Among them is Jose F. Advincula, 68, Filipino, archbishop of Capiz
VATICAN CITY — Pope Francis, leaving his mark on the Roman Catholic Church into the future, named 13 cardinals from eight countries on Sunday, including nine who are eligible to enter a conclave to elect his successor after his death or resignation.
The nine new cardinal electors, whom the pope listed in a surprise announcement while addressing pilgrims from his window overlooking St. Peter’s Square, include Archbishop Wilton Gregory of Washington DC.
Gregory, who will become the first African-American to hold the rank, has become a national figure in recent months. He has called for dialogue to ease racial tensions in the United States following the death of George Floyd in the custody of Minneapolis police in May.
He has also indirectly clashed with US President Donald J. Trump last June when he said he found it “baffling and reprehensible” a Catholic Church in Washington allowed Mr. Trump to use the facility for a photo opportunity. Trump supporters later denounced Gregory.
The 13 new cardinals will be elevated to the high rank at a ceremony known as a consistory at the Vatican on Nov. 28, and the selection of more cardinal electors increases the possibility that the next pope will be someone who will continue Francis’ policies.
Pope Francis has now appointed about 57% of cardinal electors, whose number rises to about 128 with the naming of the new cardinals. The others were appointed by Francis’ two more conservative predecessors, Pope Benedict XVI and Pope John Paul II.
Church rules usually limit the number of cardinal electors to 120 but popes have bent that limit by naming more, factoring in that some will turn 80 in the coming year.
The nine new electors come from Italy, Malta, Rwanda, the United States, the Philippines, Chile, Brunei and Mexico.
Two of the new cardinals, Archbishop Antoine Kambanda of Kigali, Rwanda, and Bishop Cornelius Sim of Brunei appear to be part of Francis’ policy of giving more prestige to the Church in far-flung places, often where Catholics are a tiny minority.
His elevation of Archbishop Celestino Aos Braco of Chile to the rank of cardinal is significant because it is part of Francis’ attempt to heal the country still reeling from a sexual abuse crisis.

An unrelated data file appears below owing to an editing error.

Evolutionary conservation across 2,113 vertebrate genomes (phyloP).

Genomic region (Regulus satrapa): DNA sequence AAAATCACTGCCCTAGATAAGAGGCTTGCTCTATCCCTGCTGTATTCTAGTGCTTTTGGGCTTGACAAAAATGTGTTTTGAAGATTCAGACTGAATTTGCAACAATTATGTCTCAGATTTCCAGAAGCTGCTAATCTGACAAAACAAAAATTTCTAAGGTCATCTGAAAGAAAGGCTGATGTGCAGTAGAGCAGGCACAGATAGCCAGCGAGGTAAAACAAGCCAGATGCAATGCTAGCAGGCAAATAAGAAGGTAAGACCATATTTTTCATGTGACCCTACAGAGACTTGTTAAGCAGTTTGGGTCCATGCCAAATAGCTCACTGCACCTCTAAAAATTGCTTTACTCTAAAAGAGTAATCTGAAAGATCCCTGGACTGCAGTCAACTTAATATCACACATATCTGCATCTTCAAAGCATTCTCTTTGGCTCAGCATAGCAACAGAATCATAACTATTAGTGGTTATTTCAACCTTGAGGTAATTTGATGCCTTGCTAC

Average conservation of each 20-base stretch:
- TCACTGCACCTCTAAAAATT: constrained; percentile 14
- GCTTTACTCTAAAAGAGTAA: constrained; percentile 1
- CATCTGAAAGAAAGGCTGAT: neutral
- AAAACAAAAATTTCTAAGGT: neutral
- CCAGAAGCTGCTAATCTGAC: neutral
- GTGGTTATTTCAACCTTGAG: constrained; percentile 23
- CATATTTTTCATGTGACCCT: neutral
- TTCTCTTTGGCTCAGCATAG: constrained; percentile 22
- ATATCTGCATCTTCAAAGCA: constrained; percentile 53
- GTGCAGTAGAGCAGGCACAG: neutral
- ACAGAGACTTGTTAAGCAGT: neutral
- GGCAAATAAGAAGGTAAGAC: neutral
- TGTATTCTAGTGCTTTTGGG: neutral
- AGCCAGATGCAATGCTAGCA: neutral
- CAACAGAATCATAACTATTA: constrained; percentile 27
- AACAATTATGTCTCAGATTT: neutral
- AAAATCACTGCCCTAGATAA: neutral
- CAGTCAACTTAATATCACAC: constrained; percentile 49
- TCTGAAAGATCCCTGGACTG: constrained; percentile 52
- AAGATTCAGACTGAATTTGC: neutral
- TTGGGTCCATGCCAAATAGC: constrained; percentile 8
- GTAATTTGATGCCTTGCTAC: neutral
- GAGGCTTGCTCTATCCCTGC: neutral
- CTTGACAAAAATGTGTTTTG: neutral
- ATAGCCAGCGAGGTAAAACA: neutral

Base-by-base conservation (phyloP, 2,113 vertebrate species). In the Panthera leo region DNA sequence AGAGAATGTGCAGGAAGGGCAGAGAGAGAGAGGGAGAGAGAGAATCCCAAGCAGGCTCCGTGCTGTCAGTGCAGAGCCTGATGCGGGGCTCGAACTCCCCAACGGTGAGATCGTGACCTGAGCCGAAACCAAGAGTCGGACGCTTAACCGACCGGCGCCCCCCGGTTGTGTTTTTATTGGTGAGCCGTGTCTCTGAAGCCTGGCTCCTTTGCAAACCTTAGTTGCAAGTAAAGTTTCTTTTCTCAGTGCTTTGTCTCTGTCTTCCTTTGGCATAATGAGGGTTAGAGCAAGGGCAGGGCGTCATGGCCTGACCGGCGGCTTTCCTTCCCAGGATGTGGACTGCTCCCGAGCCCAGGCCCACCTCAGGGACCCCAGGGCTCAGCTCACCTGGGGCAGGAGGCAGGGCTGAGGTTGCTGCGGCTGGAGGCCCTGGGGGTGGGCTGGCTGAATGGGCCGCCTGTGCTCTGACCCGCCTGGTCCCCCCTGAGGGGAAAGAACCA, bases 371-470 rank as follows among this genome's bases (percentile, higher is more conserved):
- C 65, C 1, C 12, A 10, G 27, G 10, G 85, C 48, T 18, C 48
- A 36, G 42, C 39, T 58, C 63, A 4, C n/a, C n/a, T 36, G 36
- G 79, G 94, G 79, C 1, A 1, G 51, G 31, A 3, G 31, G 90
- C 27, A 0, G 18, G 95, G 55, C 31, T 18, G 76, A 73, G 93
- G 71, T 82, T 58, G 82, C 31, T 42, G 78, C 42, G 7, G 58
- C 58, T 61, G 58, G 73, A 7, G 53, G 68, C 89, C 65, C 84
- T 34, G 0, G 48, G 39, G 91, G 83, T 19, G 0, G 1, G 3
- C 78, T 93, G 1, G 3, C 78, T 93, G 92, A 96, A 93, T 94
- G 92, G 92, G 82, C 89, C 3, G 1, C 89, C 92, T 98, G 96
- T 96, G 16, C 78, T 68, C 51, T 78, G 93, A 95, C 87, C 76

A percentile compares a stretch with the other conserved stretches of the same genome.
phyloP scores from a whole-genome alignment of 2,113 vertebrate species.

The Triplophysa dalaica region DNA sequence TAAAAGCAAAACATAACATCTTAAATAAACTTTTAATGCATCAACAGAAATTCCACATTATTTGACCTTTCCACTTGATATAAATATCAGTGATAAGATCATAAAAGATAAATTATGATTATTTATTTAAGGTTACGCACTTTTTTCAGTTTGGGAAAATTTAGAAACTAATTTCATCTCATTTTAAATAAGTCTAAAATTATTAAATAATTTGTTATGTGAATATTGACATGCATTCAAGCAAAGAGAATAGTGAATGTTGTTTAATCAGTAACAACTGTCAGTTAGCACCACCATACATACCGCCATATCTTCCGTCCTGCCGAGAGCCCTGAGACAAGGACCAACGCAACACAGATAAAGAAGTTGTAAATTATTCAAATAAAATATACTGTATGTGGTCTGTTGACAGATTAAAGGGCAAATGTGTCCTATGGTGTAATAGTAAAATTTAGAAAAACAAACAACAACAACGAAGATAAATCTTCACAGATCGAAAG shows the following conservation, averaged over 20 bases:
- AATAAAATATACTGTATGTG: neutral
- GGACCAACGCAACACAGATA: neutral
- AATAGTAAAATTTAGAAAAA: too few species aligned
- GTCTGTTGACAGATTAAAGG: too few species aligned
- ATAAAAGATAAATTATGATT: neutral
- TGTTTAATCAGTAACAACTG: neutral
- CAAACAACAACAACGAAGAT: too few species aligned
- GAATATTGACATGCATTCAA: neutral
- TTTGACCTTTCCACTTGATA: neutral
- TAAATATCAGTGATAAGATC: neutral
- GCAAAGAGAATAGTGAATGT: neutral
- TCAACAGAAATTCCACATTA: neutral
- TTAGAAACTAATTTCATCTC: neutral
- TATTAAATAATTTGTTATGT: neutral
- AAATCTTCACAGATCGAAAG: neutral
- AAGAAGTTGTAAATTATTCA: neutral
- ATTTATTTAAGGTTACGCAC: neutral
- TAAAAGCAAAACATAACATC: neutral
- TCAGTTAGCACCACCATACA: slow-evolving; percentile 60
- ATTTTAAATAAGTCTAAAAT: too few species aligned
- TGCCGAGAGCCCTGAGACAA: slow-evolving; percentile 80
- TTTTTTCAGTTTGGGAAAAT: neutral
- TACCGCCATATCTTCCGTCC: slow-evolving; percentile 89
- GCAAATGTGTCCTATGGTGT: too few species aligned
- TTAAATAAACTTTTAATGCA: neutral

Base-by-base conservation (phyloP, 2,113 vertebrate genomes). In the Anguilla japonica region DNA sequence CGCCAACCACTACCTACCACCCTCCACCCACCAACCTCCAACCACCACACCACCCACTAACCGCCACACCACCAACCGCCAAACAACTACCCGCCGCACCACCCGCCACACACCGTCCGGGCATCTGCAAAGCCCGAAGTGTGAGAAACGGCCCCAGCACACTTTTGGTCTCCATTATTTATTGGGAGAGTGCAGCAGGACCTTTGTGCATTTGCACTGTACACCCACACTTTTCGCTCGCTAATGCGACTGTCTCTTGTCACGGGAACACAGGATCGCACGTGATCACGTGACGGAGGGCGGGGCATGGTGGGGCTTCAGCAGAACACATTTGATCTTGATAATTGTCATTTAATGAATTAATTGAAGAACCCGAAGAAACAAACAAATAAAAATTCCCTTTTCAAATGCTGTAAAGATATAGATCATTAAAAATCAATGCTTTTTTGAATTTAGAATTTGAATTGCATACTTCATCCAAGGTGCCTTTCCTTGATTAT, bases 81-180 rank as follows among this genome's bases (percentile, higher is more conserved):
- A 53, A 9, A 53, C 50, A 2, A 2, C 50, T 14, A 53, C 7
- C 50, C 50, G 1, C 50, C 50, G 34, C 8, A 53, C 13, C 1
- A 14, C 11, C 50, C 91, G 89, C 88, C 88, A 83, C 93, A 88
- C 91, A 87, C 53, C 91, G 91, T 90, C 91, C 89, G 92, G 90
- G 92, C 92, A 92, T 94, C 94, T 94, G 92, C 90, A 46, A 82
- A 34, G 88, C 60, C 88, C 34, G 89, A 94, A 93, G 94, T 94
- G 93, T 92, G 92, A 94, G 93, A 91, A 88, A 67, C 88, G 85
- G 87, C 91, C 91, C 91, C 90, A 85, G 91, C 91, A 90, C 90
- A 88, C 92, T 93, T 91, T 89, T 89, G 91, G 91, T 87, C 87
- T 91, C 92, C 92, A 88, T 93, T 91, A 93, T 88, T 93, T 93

The new cardinal’s predecessor as archbishop of Santiago, Cardinal Ricardo Ezzati, was the highest-ranking member of the Chilean Church to be caught up in the scandal.
The appointment of Aos Braco was particularly stinging to Chileans because he is Spanish and not a native, signalling the pope’s conviction that an outsider was needed to clean up the situation.
The four non-electors, who will not be allowed to enter a conclave because they are over the age of 80, are being elevated to the high rank because of their long service to the Church. They come from Italy and Mexico.
They include Archbishop Silvano Tomasi, an Italian who has worked around the world and is one of the Church’s top experts on immigration.
The nine new cardinal electors under the age of 80 are:
• Archbishop Mario Grech, 63, Maltese, Vatican-based Secretary of the Synod of Bishops
• Archbishop Marcello Semeraro, 73, Italian, prefect of the Vatican’s Congregation for the Causes of Saints
• Antoine Kambanda, Rwandan, 61, archbishop of Kigali
• Wilton D. Gregory, American, 72, archbishop of Washington DC
• Jose F. Advincula, 68, Filipino, archbishop of Capiz
• Celestino Aos Braco, 75, Spanish, archbishop of Santiago, Chile
• Archbishop Cornelius Sim, 69, Brunei, apostolic vicar of Brunei
• Augusto Paolo Lojudice, 56, Italian, archbishop of Siena, Italy
• Father Mauro Gambetti, 54, Italian, custodian of the Franciscan convent of St. Francis in Assisi
— Philip Pullella/Reuters